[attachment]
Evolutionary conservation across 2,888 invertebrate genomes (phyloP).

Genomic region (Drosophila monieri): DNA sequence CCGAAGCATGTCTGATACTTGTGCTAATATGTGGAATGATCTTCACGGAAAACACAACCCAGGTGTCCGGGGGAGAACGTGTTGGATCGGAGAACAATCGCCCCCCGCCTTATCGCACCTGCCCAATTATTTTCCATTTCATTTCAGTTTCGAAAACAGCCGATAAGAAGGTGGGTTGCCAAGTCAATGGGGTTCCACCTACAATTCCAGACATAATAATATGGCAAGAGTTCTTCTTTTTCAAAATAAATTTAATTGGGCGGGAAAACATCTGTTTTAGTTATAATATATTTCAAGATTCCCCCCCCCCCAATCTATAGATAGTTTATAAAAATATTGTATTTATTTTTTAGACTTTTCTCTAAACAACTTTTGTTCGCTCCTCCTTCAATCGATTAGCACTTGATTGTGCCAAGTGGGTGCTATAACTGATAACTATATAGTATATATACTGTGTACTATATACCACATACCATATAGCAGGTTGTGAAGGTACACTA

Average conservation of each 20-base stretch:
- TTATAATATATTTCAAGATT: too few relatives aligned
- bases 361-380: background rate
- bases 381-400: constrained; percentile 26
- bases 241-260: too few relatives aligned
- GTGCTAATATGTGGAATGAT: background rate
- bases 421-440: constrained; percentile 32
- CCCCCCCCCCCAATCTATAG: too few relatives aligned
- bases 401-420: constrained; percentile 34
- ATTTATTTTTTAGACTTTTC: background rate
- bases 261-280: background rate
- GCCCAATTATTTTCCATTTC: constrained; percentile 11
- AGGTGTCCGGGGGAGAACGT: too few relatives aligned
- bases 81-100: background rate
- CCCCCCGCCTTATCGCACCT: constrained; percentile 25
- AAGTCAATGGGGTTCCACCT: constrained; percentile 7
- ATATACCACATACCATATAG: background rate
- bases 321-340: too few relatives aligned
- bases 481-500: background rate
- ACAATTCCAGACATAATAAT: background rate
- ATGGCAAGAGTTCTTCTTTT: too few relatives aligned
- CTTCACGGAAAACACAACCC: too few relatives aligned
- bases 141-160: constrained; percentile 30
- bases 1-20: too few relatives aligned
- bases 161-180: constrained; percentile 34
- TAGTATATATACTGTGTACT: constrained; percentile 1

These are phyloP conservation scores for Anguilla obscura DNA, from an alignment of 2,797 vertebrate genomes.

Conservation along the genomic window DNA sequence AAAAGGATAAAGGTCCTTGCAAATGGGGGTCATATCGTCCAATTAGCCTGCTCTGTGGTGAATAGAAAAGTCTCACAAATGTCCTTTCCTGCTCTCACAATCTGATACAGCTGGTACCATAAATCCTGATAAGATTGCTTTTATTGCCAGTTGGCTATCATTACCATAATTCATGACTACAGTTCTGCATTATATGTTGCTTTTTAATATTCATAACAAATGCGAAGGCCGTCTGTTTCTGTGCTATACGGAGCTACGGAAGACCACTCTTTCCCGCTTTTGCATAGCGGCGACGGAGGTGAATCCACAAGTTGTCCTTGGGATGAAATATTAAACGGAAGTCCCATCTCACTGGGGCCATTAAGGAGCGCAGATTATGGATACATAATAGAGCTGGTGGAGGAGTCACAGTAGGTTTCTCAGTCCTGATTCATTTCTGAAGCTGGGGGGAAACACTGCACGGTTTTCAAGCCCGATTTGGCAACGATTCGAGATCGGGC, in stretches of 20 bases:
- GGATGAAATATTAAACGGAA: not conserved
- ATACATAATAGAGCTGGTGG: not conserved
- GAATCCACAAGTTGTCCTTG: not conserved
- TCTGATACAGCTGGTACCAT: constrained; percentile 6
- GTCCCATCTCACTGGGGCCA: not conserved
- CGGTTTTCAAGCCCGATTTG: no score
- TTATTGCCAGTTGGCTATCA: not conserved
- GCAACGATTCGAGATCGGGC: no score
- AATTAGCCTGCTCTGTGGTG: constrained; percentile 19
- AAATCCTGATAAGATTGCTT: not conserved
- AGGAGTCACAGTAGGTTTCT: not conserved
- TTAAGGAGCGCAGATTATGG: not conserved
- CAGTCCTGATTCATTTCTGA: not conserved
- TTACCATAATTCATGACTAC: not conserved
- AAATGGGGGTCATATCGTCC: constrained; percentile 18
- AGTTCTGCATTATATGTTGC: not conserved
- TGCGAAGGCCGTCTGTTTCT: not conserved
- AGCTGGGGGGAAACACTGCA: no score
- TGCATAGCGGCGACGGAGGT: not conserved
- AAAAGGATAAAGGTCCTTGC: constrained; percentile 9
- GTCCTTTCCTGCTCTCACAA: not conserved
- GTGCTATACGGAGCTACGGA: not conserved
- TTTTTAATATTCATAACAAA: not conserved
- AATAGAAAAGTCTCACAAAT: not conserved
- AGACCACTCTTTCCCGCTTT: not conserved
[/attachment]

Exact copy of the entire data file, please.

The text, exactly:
Evolutionary conservation across 2,888 invertebrate genomes (phyloP).

Genomic region (Drosophila monieri): DNA sequence CCGAAGCATGTCTGATACTTGTGCTAATATGTGGAATGATCTTCACGGAAAACACAACCCAGGTGTCCGGGGGAGAACGTGTTGGATCGGAGAACAATCGCCCCCCGCCTTATCGCACCTGCCCAATTATTTTCCATTTCATTTCAGTTTCGAAAACAGCCGATAAGAAGGTGGGTTGCCAAGTCAATGGGGTTCCACCTACAATTCCAGACATAATAATATGGCAAGAGTTCTTCTTTTTCAAAATAAATTTAATTGGGCGGGAAAACATCTGTTTTAGTTATAATATATTTCAAGATTCCCCCCCCCCCAATCTATAGATAGTTTATAAAAATATTGTATTTATTTTTTAGACTTTTCTCTAAACAACTTTTGTTCGCTCCTCCTTCAATCGATTAGCACTTGATTGTGCCAAGTGGGTGCTATAACTGATAACTATATAGTATATATACTGTGTACTATATACCACATACCATATAGCAGGTTGTGAAGGTACACTA

Average conservation of each 20-base stretch:
- TTATAATATATTTCAAGATT: too few relatives aligned
- bases 361-380: background rate
- bases 381-400: constrained; percentile 26
- bases 241-260: too few relatives aligned
- GTGCTAATATGTGGAATGAT: background rate
- bases 421-440: constrained; percentile 32
- CCCCCCCCCCCAATCTATAG: too few relatives aligned
- bases 401-420: constrained; percentile 34
- ATTTATTTTTTAGACTTTTC: background rate
- bases 261-280: background rate
- GCCCAATTATTTTCCATTTC: constrained; percentile 11
- AGGTGTCCGGGGGAGAACGT: too few relatives aligned
- bases 81-100: background rate
- CCCCCCGCCTTATCGCACCT: constrained; percentile 25
- AAGTCAATGGGGTTCCACCT: constrained; percentile 7
- ATATACCACATACCATATAG: background rate
- bases 321-340: too few relatives aligned
- bases 481-500: background rate
- ACAATTCCAGACATAATAAT: background rate
- ATGGCAAGAGTTCTTCTTTT: too few relatives aligned
- CTTCACGGAAAACACAACCC: too few relatives aligned
- bases 141-160: constrained; percentile 30
- bases 1-20: too few relatives aligned
- bases 161-180: constrained; percentile 34
- TAGTATATATACTGTGTACT: constrained; percentile 1

These are phyloP conservation scores for Anguilla obscura DNA, from an alignment of 2,797 vertebrate genomes.

Conservation along the genomic window DNA sequence AAAAGGATAAAGGTCCTTGCAAATGGGGGTCATATCGTCCAATTAGCCTGCTCTGTGGTGAATAGAAAAGTCTCACAAATGTCCTTTCCTGCTCTCACAATCTGATACAGCTGGTACCATAAATCCTGATAAGATTGCTTTTATTGCCAGTTGGCTATCATTACCATAATTCATGACTACAGTTCTGCATTATATGTTGCTTTTTAATATTCATAACAAATGCGAAGGCCGTCTGTTTCTGTGCTATACGGAGCTACGGAAGACCACTCTTTCCCGCTTTTGCATAGCGGCGACGGAGGTGAATCCACAAGTTGTCCTTGGGATGAAATATTAAACGGAAGTCCCATCTCACTGGGGCCATTAAGGAGCGCAGATTATGGATACATAATAGAGCTGGTGGAGGAGTCACAGTAGGTTTCTCAGTCCTGATTCATTTCTGAAGCTGGGGGGAAACACTGCACGGTTTTCAAGCCCGATTTGGCAACGATTCGAGATCGGGC, in stretches of 20 bases:
- GGATGAAATATTAAACGGAA: not conserved
- ATACATAATAGAGCTGGTGG: not conserved
- GAATCCACAAGTTGTCCTTG: not conserved
- TCTGATACAGCTGGTACCAT: constrained; percentile 6
- GTCCCATCTCACTGGGGCCA: not conserved
- CGGTTTTCAAGCCCGATTTG: no score
- TTATTGCCAGTTGGCTATCA: not conserved
- GCAACGATTCGAGATCGGGC: no score
- AATTAGCCTGCTCTGTGGTG: constrained; percentile 19
- AAATCCTGATAAGATTGCTT: not conserved
- AGGAGTCACAGTAGGTTTCT: not conserved
- TTAAGGAGCGCAGATTATGG: not conserved
- CAGTCCTGATTCATTTCTGA: not conserved
- TTACCATAATTCATGACTAC: not conserved
- AAATGGGGGTCATATCGTCC: constrained; percentile 18
- AGTTCTGCATTATATGTTGC: not conserved
- TGCGAAGGCCGTCTGTTTCT: not conserved
- AGCTGGGGGGAAACACTGCA: no score
- TGCATAGCGGCGACGGAGGT: not conserved
- AAAAGGATAAAGGTCCTTGC: constrained; percentile 9
- GTCCTTTCCTGCTCTCACAA: not conserved
- GTGCTATACGGAGCTACGGA: not conserved
- TTTTTAATATTCATAACAAA: not conserved
- AATAGAAAAGTCTCACAAAT: not conserved
- AGACCACTCTTTCCCGCTTT: not conserved